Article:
The Civil War Essay

947 Words Nov 22nd, 2014 4 Pages
Katherine Cardenas
Thomas Meade
November 8, y

Second Inaugural Address
In Comparison to Emily Dickinson’s Success Is Counted Sweetest

Both The Second Inaugural Address and Success is Counted Sweetest were referenced about the Civil War. Lincoln’s Second Inaugural Address took Socrate’s rhetorical approach in that Lincoln tried to influence the souls of his audience. Dickinson’s Success is Counted Sweetest was less direct to her audience but nonetheless conveyed her message go triumph being more significant to he who failed rather than to he who attained victory. The Civil War, according to Lincoln, was God’s will for punishment against the slavery committed. Lincoln speaks heavily about religion and his certainty that God brought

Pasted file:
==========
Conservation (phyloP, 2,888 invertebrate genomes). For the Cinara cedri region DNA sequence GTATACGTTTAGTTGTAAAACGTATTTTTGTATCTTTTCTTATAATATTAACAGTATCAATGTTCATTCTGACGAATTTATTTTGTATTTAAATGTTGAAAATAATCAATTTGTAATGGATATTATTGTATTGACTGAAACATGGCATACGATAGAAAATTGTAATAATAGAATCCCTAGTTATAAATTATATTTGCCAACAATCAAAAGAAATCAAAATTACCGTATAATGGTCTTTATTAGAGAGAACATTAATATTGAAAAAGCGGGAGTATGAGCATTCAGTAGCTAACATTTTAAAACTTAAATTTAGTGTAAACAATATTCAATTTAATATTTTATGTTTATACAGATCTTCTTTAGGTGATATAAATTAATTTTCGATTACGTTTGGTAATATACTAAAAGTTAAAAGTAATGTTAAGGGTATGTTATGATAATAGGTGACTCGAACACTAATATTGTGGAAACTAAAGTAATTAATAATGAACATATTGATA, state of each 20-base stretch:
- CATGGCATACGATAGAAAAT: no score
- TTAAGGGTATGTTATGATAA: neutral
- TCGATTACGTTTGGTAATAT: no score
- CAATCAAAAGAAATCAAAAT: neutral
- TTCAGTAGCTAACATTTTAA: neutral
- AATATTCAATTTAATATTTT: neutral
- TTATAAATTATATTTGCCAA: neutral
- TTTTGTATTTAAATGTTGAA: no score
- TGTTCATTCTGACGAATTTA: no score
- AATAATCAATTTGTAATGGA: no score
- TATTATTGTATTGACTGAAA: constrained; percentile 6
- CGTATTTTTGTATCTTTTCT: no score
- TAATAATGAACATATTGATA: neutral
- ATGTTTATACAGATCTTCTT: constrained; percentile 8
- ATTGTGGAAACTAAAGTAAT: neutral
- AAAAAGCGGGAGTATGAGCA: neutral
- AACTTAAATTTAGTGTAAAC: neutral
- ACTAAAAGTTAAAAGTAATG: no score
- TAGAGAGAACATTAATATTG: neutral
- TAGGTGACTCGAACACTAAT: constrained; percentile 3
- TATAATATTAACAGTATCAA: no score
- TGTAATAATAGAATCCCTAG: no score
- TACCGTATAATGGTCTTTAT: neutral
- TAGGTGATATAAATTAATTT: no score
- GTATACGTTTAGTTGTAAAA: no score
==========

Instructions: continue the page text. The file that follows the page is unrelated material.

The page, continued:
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“Both parties deprecated war, but one of them would make war rather than let the nation survive, and the other would accept war rather than let it perish, and the war came.” Towards the end of the speech, Late President Lincoln uses oxymorons indicating how the whole premise as to why we went to war was resolved before the war itself even ended. The arrangement and appeal of the choice of words was highly premeditated to reach the desired outcome; reaching to the souls of the people. On the same token, Lincoln pointed out that both sides looked for the easy route to the victory, both parties read the same Bible, and prayed to the very same God, and both asked God to help them in triumphing over the other. Here is where Lincoln brings in the argument: “If we shall suppose that American slavery is one of those offenses which, in the providence of God, must needs come, but which, having continued through His appointed time, He now wills to remove, and that He gives to both North and South this terrible war as the woe due to those by whom the offense came, shall we discern therein any departure from those divine attributes which the believers in a living God always ascribe to Him?” He challenged his people by forcing them to silently look within themselves in order to reflect on how true and synonymous they were without being outrageous. Be that as it may, Dickinson

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